The history of recent views often has a prehistory of older views because intellectuals are always looking for meaningful precedents from their nation’s own distant past as either validation or inspiration. Unknown to many outsiders but of primary relevance to Poles in this respect is the long and tangled history of their own once-mighty state, the Polish-Lithuanian Commonwealth that dominated central and eastern European politics for almost three centuries. This was a realm in which Polish culture and language set an elite standard to which the leadership class of other nationalities conformed and assimilated. Between 1795 and 1863 and during the Second Republic (and even thereafter) the Commonwealth’s political arrangements could be viewed as a federal template for current and prospective arrangements among the diverse nationalities that inhabited the territory of the once and future Polish state; this was the Piłsudski preference, opposed by the National Democrats. However, given the growing power of the idea that a citizen’s primary identity should be an ethnolinguistic one, with each ethnolinguistic unit ideally forging its own sovereign nation-state, this option was bound to run into complications and conflicts for which there were few acceptable solutions for all parties concerned. That notwithstanding, the broader federal idea of Poland creating and leading a closely bound regional federation of states that would sacrifice some of their sovereignty to a common organization regulating economic, diplomatic, and some internal political affairs is an idea that appears throughout the present collection. Beyond that, the Polish regional federal idea also embraced further embedding this imagined entity in a “federation of federations” that would be a united Europe committed to certain ideals of individual rights and to democracy as the form of government. On the latter point a succinct summary of the minimal desirable components of this imagined larger European grouping is given by Piotr Wandycz in his 1949 paper International Organizations in the Federal Movement: “Introducing federalism is conditional above all on accepting federalism and making of it a new ideology connected with a Christian-European outlook based on the idea of the freedom of the individual and of the nation”. I note that “accepting federalism” means sacrificing some elements of national sovereignty as hitherto conceived without stipulating the exact nature of the sacrifice, always a sticking point in this kind of discussion. Marek Maciejewski and Łukasz Machaj’s introductory essay to the topic of Polish thinking about both regional and pan-European federalism starts with the prehistory (in the sense explained above), then summarizes the most notable writers on the topic from the era of the Partitions forward to the late twentieth century. Each chapter of the book is prefaced by brief biographical remarks about the author of the individual piece, placing him in his respective position in the evolution of an idea. The afterword by Sławomir Łukasiewicz recapitulates this evolution in the light of later events. While the names of several of the authors will be known to readers of European history (e.g., Zbigniew Jordan and Oskar Halecki) many of them will be new to English and American readers, and they provide the substance of the claim that Polish intellectuals have devoted a good deal of thought to the European federal idea.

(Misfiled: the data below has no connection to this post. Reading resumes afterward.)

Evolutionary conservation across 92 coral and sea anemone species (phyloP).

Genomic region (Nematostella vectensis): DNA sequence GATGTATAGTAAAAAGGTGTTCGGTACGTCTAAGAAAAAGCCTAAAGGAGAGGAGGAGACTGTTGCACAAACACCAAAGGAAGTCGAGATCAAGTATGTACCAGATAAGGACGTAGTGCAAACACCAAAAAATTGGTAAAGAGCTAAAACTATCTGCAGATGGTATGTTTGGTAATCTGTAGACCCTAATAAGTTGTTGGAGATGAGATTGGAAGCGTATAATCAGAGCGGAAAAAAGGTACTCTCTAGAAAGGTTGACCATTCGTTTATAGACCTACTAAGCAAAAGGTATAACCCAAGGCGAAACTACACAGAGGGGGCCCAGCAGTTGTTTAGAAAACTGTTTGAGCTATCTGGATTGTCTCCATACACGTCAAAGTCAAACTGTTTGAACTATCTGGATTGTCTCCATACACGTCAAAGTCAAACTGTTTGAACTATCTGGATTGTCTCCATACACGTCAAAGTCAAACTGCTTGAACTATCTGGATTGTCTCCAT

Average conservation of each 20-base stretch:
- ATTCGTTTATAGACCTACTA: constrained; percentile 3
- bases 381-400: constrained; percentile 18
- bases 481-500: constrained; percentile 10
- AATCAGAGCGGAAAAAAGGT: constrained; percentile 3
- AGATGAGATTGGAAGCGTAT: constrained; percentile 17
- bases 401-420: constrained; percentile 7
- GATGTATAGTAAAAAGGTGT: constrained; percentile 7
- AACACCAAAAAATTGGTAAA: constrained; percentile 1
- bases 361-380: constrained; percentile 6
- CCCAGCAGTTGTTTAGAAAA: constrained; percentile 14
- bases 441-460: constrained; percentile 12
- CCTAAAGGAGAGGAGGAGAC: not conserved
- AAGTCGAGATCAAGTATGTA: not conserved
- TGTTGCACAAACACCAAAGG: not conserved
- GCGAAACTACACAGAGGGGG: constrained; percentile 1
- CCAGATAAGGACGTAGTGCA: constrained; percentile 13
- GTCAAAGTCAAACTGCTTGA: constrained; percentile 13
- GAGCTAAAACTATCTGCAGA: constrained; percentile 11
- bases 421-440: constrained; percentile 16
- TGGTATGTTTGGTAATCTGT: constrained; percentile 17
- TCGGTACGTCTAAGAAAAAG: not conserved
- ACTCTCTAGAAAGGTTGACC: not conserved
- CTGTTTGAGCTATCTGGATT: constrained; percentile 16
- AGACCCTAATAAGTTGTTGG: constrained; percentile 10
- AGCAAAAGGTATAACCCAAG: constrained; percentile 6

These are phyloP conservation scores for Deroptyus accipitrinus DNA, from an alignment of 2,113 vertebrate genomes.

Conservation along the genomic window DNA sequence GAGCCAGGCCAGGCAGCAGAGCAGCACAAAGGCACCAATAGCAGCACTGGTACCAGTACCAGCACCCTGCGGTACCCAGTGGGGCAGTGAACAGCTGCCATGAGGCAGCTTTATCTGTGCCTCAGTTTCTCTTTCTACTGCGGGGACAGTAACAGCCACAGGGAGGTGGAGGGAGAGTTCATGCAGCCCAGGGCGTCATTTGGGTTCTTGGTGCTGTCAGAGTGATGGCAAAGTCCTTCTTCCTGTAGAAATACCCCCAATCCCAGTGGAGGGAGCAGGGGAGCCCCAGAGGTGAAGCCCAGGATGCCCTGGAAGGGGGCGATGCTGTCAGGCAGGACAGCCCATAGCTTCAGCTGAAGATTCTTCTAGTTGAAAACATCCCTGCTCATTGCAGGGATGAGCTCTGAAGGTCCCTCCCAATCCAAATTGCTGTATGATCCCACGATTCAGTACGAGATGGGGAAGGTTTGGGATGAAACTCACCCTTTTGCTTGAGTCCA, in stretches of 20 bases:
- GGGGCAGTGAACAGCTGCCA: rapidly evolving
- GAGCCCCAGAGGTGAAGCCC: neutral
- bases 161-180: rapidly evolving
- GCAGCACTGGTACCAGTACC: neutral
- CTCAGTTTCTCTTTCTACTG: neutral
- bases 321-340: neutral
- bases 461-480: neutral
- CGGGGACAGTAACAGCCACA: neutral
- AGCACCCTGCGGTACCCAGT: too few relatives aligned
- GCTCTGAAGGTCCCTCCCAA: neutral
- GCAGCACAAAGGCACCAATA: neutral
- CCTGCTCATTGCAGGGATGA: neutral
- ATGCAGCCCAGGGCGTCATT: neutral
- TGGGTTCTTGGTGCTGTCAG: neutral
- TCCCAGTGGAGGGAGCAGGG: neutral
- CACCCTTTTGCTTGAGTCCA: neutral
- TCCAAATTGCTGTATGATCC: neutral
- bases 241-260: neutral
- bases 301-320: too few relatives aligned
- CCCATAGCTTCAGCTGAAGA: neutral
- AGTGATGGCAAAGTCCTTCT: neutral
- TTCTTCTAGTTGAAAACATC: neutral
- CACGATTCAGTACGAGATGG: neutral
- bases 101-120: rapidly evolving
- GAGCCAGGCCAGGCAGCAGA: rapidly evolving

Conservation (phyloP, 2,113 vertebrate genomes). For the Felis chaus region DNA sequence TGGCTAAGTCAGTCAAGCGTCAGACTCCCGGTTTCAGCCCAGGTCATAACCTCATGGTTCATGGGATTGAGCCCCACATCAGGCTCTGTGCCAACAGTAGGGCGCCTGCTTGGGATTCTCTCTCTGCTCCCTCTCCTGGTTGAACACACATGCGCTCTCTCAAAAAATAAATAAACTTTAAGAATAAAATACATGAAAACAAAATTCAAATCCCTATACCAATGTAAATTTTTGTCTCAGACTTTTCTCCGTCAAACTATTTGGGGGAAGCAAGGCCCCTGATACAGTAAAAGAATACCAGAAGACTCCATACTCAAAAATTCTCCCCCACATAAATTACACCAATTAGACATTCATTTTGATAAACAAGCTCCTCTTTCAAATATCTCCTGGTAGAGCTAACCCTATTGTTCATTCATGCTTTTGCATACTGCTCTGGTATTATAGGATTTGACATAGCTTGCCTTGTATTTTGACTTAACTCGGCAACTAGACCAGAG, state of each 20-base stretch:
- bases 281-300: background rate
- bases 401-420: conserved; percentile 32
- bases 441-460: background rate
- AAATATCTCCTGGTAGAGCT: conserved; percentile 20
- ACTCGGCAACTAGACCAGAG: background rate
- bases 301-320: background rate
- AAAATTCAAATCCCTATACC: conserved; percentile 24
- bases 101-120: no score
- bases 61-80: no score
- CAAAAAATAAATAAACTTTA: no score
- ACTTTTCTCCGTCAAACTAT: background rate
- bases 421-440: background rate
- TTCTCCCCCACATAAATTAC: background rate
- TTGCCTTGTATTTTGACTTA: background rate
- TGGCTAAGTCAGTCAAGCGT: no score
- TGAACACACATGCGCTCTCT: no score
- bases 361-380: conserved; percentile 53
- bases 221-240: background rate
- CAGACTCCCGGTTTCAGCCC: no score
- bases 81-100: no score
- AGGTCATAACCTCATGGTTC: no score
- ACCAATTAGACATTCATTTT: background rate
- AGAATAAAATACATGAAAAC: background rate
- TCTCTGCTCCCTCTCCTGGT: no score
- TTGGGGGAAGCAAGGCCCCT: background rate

*The formulation of Poland’s new eastern (or ULB) strategy was the basic task undertaken by Jerzy Giedroyc and expressed through the journal he edited, “Kultura”, published in Paris. An essay by Giedroyc’s partner in this enterprise, Juliusz Mieroszewski, is included in the anthology reviewed here and presents a kernel of the overall idea as it was in 1951, arguing for the creation of an “eastern European international brigade” in the West. In his The Reconstruction of Nations. Poland, Ukraine, Lithuania, Belarus 1569-1999, Timothy Snyder devotes a chapter (Patriotic Oppositions & State Interests 1945-1989) to the successful efforts of “Kultura”’s diplomatic political program, noting that by the 1980s it had become the preferred path to follow among diverse political groupings in communist Poland, including Solidarity, reform communists, and various spokesmen for the Catholic Church. The program combined idealism and realism in a way that persuaded many Polish thinkers, activists, and politicians that old historical claims regarding demography, precedence, and prestige in the region had to be ignored in order to focus on the present (recognizing existing or potential nation states within current borders) in a way that would guarantee a peaceful future. As noted above, this is the actual program that made accession of eastern European nations into the EU a practical possibility, and various Polish thinkers and politicians, especially Krzysztof Skubiszewski, deserve the credit for this.
Author: Terrence O’Keeffe
Source: “The Sarmatian Review”
Towards a United Europe. An Anthology of Twentieth Century Polish Thought on Europe, edited by Sławomir Łukasiewicz. Translated by Robert Looby. Warsaw: Ministry of Foreign Affairs of the Republic of Poland, Biblioteka Jedności Europejskiej (The European Unity Library)
TERRENCE O’KEEFFE was trained as an anthropologist and worked as a research scientist studying non-human primate behavior. He writes both fiction and non-fiction. His non-fiction book dealing with a famous Austro-Hungarian army espionage case and its long afterlife in art, The Posthumous Lives of Colonel Redl, is scheduled for publication in 2011.